“In the summer, we see increases in crimes such as shoplifting, domestic abuse and public order incidents, particularly at night, because a lot of people are drinking during the day and in the evening. “Our local policing officers don’t stop but they are always smiling and, when a job comes in, they go straight out to it because they know someone needs their help.” Inspector Aaron Heard
As you can see, there’s a huge variety in the calls we receive and all our local policing officers agree no two days are the same.
PC Steve Thompson doesn’t like sitting still.
“I enjoy the variety and I love talking to people so It’s the perfect job for me. “My parents were foster carers for many years so I have a diverse family background and I find being able to help anyone, particularly when they are vulnerable, can be very rewarding. “We normally meet people when they are in crisis and it’s good to be there when people need us and to try to make a difference. “I make social care referrals, where necessary, and if I attend a job where I believe the children are in danger of neglect or abuse, I can carry out a police protection order. This means we can take the children into police care immediately and then contact emergency Social Care who will put them in a place where they are safe. “That is a very satisfying part of the job, particularly when I have seen so much from the other side of things.” PC Steve Thompson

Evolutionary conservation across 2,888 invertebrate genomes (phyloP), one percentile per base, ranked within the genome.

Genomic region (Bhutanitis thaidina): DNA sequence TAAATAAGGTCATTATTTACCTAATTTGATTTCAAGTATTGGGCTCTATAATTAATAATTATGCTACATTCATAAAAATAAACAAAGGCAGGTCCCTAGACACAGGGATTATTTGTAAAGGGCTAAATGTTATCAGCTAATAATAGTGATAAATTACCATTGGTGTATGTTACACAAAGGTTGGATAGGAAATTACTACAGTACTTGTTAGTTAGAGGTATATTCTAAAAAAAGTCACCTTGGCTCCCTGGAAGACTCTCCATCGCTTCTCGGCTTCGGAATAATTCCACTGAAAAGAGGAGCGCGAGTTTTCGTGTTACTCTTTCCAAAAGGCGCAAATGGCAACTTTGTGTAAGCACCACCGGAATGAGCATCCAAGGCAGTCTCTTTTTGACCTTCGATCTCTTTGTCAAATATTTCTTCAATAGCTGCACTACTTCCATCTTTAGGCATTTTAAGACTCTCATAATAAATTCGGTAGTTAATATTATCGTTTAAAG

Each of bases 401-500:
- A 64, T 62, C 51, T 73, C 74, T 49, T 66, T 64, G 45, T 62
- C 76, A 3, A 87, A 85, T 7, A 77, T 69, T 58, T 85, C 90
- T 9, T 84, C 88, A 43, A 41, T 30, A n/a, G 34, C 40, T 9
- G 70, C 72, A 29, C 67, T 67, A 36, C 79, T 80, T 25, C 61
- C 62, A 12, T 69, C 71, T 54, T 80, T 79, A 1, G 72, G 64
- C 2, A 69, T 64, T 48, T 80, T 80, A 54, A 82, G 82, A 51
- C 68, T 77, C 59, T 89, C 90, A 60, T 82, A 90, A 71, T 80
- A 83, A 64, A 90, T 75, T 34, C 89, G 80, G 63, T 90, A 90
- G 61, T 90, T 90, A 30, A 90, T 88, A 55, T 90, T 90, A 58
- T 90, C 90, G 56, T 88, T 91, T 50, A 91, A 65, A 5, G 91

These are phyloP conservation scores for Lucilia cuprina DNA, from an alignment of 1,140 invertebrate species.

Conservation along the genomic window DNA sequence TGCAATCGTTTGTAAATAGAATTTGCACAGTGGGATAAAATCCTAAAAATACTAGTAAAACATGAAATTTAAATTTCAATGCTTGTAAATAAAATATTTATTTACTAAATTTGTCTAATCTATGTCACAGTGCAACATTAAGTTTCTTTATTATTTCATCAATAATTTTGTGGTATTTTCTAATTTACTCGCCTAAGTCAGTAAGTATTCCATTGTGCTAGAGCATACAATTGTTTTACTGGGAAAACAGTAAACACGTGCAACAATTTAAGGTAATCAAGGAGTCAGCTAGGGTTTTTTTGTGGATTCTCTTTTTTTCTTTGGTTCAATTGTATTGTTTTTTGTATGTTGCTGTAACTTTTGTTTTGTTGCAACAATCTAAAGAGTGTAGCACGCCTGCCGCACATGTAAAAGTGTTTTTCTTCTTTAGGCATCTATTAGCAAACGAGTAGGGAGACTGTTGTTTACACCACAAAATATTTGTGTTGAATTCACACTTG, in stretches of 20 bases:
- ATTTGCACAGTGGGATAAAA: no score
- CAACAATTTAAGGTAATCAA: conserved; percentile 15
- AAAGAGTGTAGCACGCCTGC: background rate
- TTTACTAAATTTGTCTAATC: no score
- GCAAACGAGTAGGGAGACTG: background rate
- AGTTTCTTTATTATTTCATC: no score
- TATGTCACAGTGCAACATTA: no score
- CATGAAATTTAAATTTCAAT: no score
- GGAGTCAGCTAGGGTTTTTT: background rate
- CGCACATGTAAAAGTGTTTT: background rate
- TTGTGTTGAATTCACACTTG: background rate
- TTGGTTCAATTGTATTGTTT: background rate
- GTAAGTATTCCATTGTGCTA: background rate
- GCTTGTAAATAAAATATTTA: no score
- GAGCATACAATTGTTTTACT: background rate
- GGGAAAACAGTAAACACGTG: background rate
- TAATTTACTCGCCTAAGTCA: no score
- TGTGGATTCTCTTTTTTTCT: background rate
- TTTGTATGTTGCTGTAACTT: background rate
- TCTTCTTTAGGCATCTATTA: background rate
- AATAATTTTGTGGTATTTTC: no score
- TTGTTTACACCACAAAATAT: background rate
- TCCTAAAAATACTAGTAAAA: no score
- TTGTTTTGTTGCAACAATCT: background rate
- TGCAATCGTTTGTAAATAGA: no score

Recently, Steve helped a woman who had been violently assaulted by her partner. The man was arrested and the case handed over to our Domestic Abuse Investigation Team.
“The other day, the man was jailed for several years. It was very gratifying to be able to get involved and protect that woman from further violence from that individual.” PC Steve Thompson
PC Paul Miles initially joined Essex Police as a custody detention officer in 2015 but trained as a police officer last year and joined Clacton LPT last November. Again, he enjoys meeting people from different walks of life and hearing their stories.
“It’s the interaction with the public, with the people who need us the most. It’s good to know we can make a difference. “Everyone is fighting their own personal battle and, as police officers, we want to safeguard children and vulnerable adults and keep them from harm.” PC Paul Miles
As Paul says, the job of a local policing officer is very worthwhile but, of course, it can be challenging too. On his first day as an officer, he made his first arrest, on suspicion of manslaughter and child cruelty or neglect.
“On my second day I attended a road traffic collision in which two people died. On the third, a young girl had died at home and on day four I attended another sudden death. “On day five, I was wondering if I’d made the right choice in becoming a police officer but the team rallied round me and my chief inspector told me I’d been very unlucky but things would get better. And he was right! That’s what I love about this job, it’s pretty much family.” PC Paul Miles